While the track record of the Aston/Lake Partners LASSO Alternatives Fund (ALSOX) only stretches back to its inception date of April 1, 2009, the LASSO (Long And Short Strategic Opportunities) strategy was employed successfully by Lake in a separate account portfolio with a GIPS-compliant track record dating back to inception on December 31, 1998. From inception, the LASSO composite produced a cumulative return of 79% versus 16% on the Standard & Poor's 500-with LASSO having one-third the daily volatility. In 2008, when the Standard Poor's 500 stock index collapsed 37% in value, ALSOX lost a relatively modest 16%.

"It's a kinder, gentler hedge fund," says Lake. By law, registered investment companies are limited in the amount of leverage and illiquid securities they are permitted to hold. This blunts the effects on returns in a downturn, but limits upside potential in good times, making it attractive to those skeptical about the economic recovery and rise in stock prices in 2009 and so far in 2010.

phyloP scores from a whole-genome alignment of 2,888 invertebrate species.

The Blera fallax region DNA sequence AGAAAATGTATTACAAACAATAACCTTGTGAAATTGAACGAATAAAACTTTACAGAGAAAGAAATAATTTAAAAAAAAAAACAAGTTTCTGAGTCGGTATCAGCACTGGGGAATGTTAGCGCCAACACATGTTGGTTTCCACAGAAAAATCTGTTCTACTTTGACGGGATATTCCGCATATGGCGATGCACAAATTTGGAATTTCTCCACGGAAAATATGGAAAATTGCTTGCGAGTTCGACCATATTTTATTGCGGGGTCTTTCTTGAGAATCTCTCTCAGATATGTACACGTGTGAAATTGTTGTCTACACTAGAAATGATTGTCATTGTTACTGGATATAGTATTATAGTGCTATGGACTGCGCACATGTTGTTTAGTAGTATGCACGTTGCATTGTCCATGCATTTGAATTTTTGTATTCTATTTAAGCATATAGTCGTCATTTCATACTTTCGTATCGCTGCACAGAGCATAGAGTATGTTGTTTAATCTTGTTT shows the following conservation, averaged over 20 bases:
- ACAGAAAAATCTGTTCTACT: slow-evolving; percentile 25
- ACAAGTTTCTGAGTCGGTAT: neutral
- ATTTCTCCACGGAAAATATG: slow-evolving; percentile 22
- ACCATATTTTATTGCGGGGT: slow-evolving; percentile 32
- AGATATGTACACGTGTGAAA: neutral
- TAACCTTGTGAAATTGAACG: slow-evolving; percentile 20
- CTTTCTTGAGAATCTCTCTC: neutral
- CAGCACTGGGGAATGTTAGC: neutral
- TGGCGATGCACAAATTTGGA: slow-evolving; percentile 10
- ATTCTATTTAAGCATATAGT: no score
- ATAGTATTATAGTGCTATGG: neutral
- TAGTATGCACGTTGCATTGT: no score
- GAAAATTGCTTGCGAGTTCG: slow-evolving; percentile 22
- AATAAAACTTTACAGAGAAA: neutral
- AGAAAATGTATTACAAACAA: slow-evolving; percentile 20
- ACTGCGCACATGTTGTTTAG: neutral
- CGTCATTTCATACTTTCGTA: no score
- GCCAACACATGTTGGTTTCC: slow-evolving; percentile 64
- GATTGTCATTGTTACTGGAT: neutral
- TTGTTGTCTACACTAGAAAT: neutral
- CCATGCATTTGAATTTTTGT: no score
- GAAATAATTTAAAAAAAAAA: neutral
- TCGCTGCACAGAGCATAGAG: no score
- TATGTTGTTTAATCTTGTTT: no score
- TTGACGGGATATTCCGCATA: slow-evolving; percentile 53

Investors in mutual funds mimicking long/short hedge funds can also take comfort in the fact that registered investment companies require independent custody of their securities positions, so you avoid the risk of fraud seen in private placements. Even some of the biggest due-diligence firms did not detect the Bernie Madoff fraud.

On the other hand, you also are buying securities and don't get the same covariance afforded by investing in hard assets like real estate or interests privately held companies.

What it comes down to is that hedge funds, real estate, private equity and other direct alternative investments impose a heavy burden of due-diligence responsibility and a layer of expenses that seem hard to justify for independent advisors. When the cost of a mistake can be so great, that outlier risk of a fraudulent deal appears to be unacceptable.

However, when the combination of excess returns and complacency again take hold, the pendulum will swing back. Then, my friend from the neighborhood will probably be laughing at me.

And, in the meantime, he makes a strong argument: "If advisors are not putting investors into deals that are hard to research, then what's their value add?" he asks. "This is precisely what they should be doing on behalf of their clients."

Editor-at-large Andrew Gluck, a veteran financial writer, owns Advisor Products Inc., a marketing technology company serving 1,800 advisory firms.

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